March 30, 2010
The Civic Federation supports the Illinois General Assembly’s first steps toward comprehensive public pension reform in Illinois and urges state leaders to implement further reforms. On Wednesday, March 24, 2010, the Illinois General Assembly took the first important steps toward comprehensive public pension reform in Illinois by approving Senate Bill 1946 as amended by the Illinois House. The bill now awaits approval by Governor Quinn. While the reforms contained in the legislation do not solve the State’s or local governments’ pension crises—state officials will need to consider changing current employees’ non-vested benefits to make Illinois public pensions truly sustainable—they are a good-faith measure that the Civic Federation supports.
What the Bill Does
The Civic Federation has long advocated many of the reforms contained in the legislation that will reduce the future cost of most public pension programs in the state. Downstate and Chicago police and fire and IMRF sheriff pensions are exempted. SB 1946 creates a second tier of reduced pension benefits for new employees hired after January 1, 2011.
- Raises the retirement age to 67 with 10 years of service for full retirement. Some retirement plans currently allow full retirement at age 55 or even lower.
- Raises the early retirement age to 62 with 10 years of service for a reduced benefit.
- Limits the maximum pensionable salary to the 2010 Social Security wage base of $106,800. Previously there was no limit to the salary from which a worker could draw a pension for any of the pension plans included in the reforms.
- Final average salary will be calculated as the average of the highest eight consecutive salary years out of the previous ten years. This reform has the effect of reducing the salary from which a worker’s pension is calculated and helps mitigate the practice of artificially inflating a worker’s salary in her final years of service to increase her pension.
- Cost of living adjustments (COLA) to pensions for all affected pension plans except General Assembly and Judges will be calculated with simple interest rather than compound interest.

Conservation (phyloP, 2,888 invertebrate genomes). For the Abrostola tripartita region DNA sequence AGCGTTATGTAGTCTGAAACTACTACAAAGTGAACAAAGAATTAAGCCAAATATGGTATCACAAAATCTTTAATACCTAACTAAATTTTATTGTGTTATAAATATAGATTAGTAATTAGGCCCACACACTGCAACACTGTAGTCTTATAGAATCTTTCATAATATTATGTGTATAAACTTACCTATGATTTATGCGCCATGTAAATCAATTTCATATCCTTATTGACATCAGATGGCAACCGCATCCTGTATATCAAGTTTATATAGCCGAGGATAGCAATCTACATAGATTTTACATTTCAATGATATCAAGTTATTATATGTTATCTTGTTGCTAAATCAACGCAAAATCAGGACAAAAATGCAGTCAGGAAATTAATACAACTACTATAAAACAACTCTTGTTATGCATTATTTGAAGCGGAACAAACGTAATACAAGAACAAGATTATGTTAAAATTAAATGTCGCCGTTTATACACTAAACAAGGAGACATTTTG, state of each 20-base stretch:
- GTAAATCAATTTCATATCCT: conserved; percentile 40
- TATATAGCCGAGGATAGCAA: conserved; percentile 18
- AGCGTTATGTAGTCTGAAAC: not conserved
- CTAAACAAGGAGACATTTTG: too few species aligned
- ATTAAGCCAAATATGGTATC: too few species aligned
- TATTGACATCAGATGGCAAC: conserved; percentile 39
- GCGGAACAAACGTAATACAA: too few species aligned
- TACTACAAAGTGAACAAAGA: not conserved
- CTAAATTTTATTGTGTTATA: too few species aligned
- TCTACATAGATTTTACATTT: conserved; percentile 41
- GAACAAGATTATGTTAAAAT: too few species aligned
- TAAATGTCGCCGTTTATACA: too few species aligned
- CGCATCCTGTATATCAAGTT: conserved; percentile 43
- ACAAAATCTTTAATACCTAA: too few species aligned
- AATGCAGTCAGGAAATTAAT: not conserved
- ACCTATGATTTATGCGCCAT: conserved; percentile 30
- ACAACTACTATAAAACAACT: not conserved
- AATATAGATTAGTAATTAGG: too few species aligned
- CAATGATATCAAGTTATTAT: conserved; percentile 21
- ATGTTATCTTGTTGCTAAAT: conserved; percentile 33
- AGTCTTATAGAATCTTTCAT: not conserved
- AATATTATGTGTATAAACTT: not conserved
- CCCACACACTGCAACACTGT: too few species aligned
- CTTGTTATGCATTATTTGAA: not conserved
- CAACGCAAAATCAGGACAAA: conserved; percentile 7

- COLA will be the lesser of 3% or ½ of inflation—except for General Assembly and Judges—and for all plans will only be applied after age 67.
- Maximum General Assembly and Judges’ annuities will be 60% of the calculated final average salary, down from 85%.
- Eliminates “double-dipping” by suspending the pension of any retiree who goes to work for a government that participates in another pension system until that employment ends.
What the Bill Does Not Do
The Civic Federation supports SB1946 as a solid step in the right direction on pension reform in Illinois. However, there is much more that the General Assembly and Governor have to do to put state and local public pensions on the path to sustainability.
- SB 1946 does NOT reform Chicago or downstate police and firefighters’ pension funds, which are some of the worst-funded in Illinois. They are also among the most generous in the state. Chicago and other municipalities in Illinois will still face the budget-busting pressures to fund these plans.
- The legislation allows Chicago Public Schools to take a partial pension holiday totaling more than a billion dollars over the next three years. CPS faces a significant budget deficit in FY2011 due in large part to pension pressures. SB1946 also extends the District’s 50-year funding schedule to 2060. The Civic Federation strongly opposes pension holidays for any pension fund. The partial pension holiday will worsen the long-term condition of the Chicago Teachers Pension Fund.
- The reforms do not include increases to either employer or employee contributions to the pension funds. Past underfunding of pensions on the part of employers and employees across Illinois is a key factor in the terribly underfunded state of those funds.
- The General Assembly and Judges retirement funds are exempted from many of the provisions of the reform bill that apply to every other pension fund.
Necessary Future Reforms
The General Assembly and Governor Quinn must immediately implement further critical reforms to State and local government pension funds. It is imperative that our political leaders realize that the reforms implemented in SB1946 do not solve Illinois’ pension debacle. There is much more work to be done before public pensions in Illinois are made solvent and sustainable.
- The General Assembly should pass and Governor Quinn should sign into law reforms to Chicago and downstate Police and Fire pension funds, including the creation of a second tier of reduced pension benefits for new hires.
- The General Assembly and Governor Quinn must not allow any pension funding holidays.
- The State of Illinois’ FY2011 budget must not take any of the estimated savings generated by the public pension reforms up front in the form of a reduced pension contribution. Illinois must make its full scheduled pension payment of $4.6 billion or risk making a bad situation worse.
- Funding for many local public pension funds in Illinois is not tied to the financial needs of those funds. Future pension reforms should tie contributions by both employers and employees to the funding needs of the pensions.
- The General Assembly and Governor should apply the COLA provisions of the pension reform bill to the General Assembly and Judges’ pension funds.
- The State of Illinois and local governments will continue to have difficulty funding the pension promises they have made to their employees unless they move to reduce non-vested pension benefits for current employees in future pension reform legislation.
For a complete list of the Civic Federation’s recommended pension reforms, see the pension reform section of our “Status of Local Pension Funding Fiscal Year 2008” report, starting on page 53.